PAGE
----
Whine whine

Since I've been working here we've had two motorised filter wheels in a box waiting to be fitted to the microscopes. The advantage of these is that they can be driven by a computer, so they make certain sorts of timecourse imaging possible. Last week, after most of a year, the supplier's service bod - from a big reputable company that you'll all have heard of - turned up, finally, to fit them.

One of them was DoA. The other got fitted and worked. For most of a week[1]. It, too, has now died. To be fair, the dud has already been replaced by a fresh one which arrived in the post on Monday, but that's small consolation at the moment.

Why is nobody capable of supplying kit which actually works? I got used to hearing, for years and decades, about how the private sector is wonderfully efficient and can make things happen and is kept lean and competent by competition and constantly armwrestling Adam Smith's invisible penihand. Can I please be put in touch with some of that competence now? Constantly dealing with these shitehawks is starting to get to me.

[1] Correction: Almost two weeks. Doesn't time fly? That's certainly good value for a grand's worth of . . . well, a motor, a position sensor, a bearing and some folded metal. I certainly don't feel that the taxpayer is being shortchanged.
  • Current Mood: pissed off
Competition leads to companies releasing products before they've been fully tested.

I remember when I worked for Network Rail, we purchased a huge 6 Terabyte SAN (basically a large array of hard disks) and before we could use it, an engineer had to upgrade the firmware. Without the upgrade, apparently we could have loaded all our data onto the disks and lost the lot due to a random glitch within a matter of a few days.

And this firmware bug apparently made it all the way through testing and QC. *shakes head*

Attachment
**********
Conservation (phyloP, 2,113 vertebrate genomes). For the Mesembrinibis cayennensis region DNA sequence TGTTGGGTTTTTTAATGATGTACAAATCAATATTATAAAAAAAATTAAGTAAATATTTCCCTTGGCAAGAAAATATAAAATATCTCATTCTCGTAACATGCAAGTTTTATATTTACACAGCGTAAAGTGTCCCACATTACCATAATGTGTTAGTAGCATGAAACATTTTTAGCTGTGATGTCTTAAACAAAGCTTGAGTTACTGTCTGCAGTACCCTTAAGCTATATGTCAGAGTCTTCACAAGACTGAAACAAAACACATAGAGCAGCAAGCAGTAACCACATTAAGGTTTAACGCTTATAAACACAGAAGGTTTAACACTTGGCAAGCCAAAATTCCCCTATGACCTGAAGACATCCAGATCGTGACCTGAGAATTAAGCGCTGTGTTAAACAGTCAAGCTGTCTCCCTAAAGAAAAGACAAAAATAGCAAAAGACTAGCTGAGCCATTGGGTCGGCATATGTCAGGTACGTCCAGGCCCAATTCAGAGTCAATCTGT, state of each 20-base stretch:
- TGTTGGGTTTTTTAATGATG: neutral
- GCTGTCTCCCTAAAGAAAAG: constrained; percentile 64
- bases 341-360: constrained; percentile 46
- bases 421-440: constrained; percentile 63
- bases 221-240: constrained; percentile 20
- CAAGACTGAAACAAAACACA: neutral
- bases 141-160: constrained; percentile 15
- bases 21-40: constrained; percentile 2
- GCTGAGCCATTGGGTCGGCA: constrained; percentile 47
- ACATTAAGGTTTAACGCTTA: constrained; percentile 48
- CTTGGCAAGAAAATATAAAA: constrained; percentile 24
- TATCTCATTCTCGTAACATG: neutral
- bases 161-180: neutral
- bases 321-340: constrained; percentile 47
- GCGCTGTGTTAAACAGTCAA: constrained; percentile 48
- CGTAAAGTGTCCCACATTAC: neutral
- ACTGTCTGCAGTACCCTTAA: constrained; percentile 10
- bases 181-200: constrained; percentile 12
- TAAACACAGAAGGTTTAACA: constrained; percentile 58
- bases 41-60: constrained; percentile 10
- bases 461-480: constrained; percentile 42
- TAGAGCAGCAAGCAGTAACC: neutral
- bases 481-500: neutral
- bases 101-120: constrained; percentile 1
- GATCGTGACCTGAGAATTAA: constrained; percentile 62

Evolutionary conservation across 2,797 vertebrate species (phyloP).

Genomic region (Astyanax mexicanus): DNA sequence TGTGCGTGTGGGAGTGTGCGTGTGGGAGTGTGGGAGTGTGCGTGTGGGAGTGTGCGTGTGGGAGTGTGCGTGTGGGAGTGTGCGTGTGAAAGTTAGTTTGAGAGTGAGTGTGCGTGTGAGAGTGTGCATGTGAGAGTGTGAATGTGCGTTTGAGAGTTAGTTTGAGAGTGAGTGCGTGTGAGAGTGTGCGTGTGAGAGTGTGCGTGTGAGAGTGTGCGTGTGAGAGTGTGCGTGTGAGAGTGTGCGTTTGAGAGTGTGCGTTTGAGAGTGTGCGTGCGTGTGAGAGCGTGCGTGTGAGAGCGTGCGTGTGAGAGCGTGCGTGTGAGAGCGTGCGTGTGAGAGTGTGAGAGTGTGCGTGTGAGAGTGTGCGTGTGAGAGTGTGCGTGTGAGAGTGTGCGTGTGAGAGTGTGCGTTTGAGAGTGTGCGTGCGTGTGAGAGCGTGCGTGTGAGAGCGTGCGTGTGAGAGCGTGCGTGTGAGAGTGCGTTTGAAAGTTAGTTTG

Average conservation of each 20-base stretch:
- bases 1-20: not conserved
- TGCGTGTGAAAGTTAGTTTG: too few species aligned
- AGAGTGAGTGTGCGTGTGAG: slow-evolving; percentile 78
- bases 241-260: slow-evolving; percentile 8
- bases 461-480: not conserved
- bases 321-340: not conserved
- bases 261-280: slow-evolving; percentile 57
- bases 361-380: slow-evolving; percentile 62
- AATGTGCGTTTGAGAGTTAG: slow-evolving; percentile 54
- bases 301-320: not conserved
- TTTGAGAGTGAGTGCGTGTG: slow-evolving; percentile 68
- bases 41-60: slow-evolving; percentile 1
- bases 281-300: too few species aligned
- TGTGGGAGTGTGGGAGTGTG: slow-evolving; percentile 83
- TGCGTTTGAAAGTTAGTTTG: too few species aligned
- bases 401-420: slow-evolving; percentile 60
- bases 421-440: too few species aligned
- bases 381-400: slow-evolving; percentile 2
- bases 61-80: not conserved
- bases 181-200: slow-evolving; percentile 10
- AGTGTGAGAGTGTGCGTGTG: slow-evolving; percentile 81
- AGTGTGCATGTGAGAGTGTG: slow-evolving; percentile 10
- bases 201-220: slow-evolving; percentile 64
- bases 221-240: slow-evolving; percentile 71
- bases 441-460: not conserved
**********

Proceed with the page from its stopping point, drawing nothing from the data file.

We then, over the course of the next year, had to bring the system out of service about once a month for more firmware updates.
That's wonderful. Truly impressive.

You'd be amazed at how little there is of this to go wrong, though, and it still does. Two of them, in fact.
We've actually come to expect this with software, Windows releases a product announces it doesn't work properly and expects us to get the stuff and fix it ourselves, they don't do this at Ford ... yet.
We've actually come to expect this with software

I was going to say use GNU/Linux, but most GNU/Linux distributions have to release updated RPMs/DEBs/$their_distro's_packages to address bugs and exploits too. I think the difference is in the ease of installing the updates and in the speed at which they appear once a bug is discovered − usually days rather than weeks. Also generally with a Linux-kernel-based OS, the chances of a buggy application taking the entire computer down with it are very slim.

they don't do this at Ford … yet.

That would kill people, and then Ford would get sued, which they don't want.
I generally assume that open source stuff is of better quality because it's less restricted by launch dates and similar business imperatives.
Did you end up banging your heads off a desk? I would have done. That's just cretinous.